While the linear models for h(s) and v(s) seem very reasonable; it would perhaps be

advantageous for h(s) and v(s) to be “forced” to pass through (0,0), since a shorter-side

dimension of 0 cm would necessarily imply triangle legs of length 0. Then our models become

h(s)= 0.5776282s and v(s)= .3335938 with the following residual plots: (See Appendix 2

for a formula for this regression method.)

**Horiz Leg_max (cm) vs. Shorter Dimension (cm)**

**Linear Fit**

Horiz Leg_max (cm) = 0 + 0.5776282 Shorter Dimension (cm)

**Vert Leg_max (cm) vs. Shorter Dimension (cm)**

**Linear Fit**

Vert Leg_max (cm) = 0 + 0.3335938 Shorter Dimension (cm)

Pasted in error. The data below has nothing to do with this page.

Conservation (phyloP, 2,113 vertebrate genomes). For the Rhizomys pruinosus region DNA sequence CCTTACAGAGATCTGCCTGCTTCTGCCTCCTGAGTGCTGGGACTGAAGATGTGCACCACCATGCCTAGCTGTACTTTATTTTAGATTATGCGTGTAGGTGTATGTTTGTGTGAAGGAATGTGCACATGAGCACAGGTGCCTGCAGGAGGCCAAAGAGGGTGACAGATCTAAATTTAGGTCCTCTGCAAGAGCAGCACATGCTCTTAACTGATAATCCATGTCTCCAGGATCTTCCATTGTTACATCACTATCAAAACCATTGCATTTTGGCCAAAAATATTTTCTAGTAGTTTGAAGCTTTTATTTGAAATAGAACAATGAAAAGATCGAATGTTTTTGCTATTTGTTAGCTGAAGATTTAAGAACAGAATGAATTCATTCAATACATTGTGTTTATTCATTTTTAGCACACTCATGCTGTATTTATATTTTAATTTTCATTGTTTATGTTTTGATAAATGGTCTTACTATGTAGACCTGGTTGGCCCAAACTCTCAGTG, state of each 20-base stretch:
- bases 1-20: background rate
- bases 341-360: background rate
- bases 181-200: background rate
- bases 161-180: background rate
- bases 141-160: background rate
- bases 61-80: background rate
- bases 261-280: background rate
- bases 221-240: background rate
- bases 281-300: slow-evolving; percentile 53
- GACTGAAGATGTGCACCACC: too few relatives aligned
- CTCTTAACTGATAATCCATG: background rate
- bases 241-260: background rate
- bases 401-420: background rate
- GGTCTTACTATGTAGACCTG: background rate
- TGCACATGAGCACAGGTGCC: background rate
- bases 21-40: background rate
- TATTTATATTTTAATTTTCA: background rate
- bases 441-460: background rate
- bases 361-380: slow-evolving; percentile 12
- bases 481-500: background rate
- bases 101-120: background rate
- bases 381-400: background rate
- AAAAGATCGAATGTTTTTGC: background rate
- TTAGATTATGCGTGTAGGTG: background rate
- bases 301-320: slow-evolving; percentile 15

Finally, what if we try to predict the maximum area from the shorter paper dimension?

**Max Area (cm^2) vs. Shorter Dimension (cm)**

Could a linear model be a good fit? Not when we look at superimposed least-squares line and the

residual plot:

**Max Area (cm^2) vs. Shorter Dimension (cm)**

**Linear Fit**

Max Area (cm^2) = -17.29036 + 2.6948819 Shorter Dimension (cm)

Besides, if each leg is well-modeled by a linear function of the shorter dimension, then it seems

reasonable that the area should be modeled by a quadratic function of the shorter dimension:

**Max Area (cm^2) vs. Shorter Dimension (cm)**

**Polynomial Fit Degree=2**

Max Area (cm^2) = -18.81004 + 2.6948819 Shorter Dimension (cm) + 0.0942202 (Shorter Dimension (cm)-13.97)^2

Alternately, we could use re-expression to find a model for the area as a function of shorter

dimension. Since we think quadratic is a good model, we can take the square root of the area:

**sqrt(max area) vs. Shorter Dimension (cm)**

**Linear Fit**